I guess it is a bit unfair of me to say "don't bother" to read these books.  Maybe someone else would like them!  They were recommended by others, so they must have liked them.  But I just didn't get it with any of them.  Two novels and two non-fictions books that I don't recommend:

1) Unless by Carol Shields-I looked forward to reading this novel as I have enjoyed some of her other books.  This one I just never connected with.  It is about a mother struggling to deal with the fact that her daughter Nora left college and went to live on the street (in Toronto) with a sign that read "Goodness".  At night Nora slept in a local shelter.  Her family (parents and 2 sisters) went at least once a week to see her.  And by that, I mean literally to see her.  She would not acknowledge them at all.  So the premise is interesting, but I never really cared about any of the characters.

2) The Man in the High Castle by Philip K. Dick-my husband had told me that he had seen something about a movie with this name that he was interested in seeing.  When I came across the book at Barnes and Noble I thought it sounded interesting. I read over half of the book and finally gave up.  My husband suggested that I just read the last chapter to see how it ends, so I did.  The last chapter was the most interesting part of the book that I read.  Again, an interesting premise...Germany and Japan won World War II and had taken over the United States.  The US was divided into different parts, run by Germany, Japan, etc.  I just didn't care.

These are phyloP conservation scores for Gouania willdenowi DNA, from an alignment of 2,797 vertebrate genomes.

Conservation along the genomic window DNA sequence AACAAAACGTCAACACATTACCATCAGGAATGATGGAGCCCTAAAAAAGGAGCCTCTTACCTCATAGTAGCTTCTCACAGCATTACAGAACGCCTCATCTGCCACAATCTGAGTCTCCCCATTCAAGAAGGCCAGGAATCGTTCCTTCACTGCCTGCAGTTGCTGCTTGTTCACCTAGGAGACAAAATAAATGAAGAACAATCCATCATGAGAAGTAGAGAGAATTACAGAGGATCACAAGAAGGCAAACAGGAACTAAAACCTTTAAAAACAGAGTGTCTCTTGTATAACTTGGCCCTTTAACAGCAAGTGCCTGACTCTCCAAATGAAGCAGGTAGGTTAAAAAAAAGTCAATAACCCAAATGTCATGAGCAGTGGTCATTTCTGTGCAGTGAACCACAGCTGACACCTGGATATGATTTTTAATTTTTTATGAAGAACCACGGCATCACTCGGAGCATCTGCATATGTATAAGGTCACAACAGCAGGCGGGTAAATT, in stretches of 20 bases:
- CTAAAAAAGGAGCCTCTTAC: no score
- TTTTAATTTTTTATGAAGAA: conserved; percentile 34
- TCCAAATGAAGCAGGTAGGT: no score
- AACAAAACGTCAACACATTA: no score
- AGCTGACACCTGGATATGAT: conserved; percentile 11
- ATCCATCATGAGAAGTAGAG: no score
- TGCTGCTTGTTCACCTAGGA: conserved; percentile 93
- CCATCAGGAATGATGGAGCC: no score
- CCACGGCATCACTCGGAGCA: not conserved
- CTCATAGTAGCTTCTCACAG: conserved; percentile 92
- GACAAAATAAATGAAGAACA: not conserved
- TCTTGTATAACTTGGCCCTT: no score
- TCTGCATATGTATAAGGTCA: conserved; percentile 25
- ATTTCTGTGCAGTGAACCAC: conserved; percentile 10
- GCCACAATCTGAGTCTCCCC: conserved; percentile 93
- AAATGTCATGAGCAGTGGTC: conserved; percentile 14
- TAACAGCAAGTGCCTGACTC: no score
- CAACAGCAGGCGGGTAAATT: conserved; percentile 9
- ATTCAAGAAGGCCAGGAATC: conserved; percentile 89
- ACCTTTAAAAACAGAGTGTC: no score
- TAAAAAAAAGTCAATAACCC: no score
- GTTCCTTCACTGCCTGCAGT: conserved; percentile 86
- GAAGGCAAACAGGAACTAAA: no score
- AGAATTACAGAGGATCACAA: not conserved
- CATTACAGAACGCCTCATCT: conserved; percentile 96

3) savor by Thich Nhat Hanh and Dr. Lilian Cheung-subtitled Mindful Eating, Mindful Life.  If you have never read anything at all about either mindful eating or mindful living, this book might be interesting for you.  I found nothing really new in the whole book.

4) Jesus Shock by Peter Kreeft-this book was one of the books recommended by Matthew Kelly for spiritual reading.  I found it redundant in parts, and somewhat disagreeable in parts.  The only two things that I really found helpful in the book were the following:

"What is the opposite of boredom? Not pleasure, not even happiness, but joy."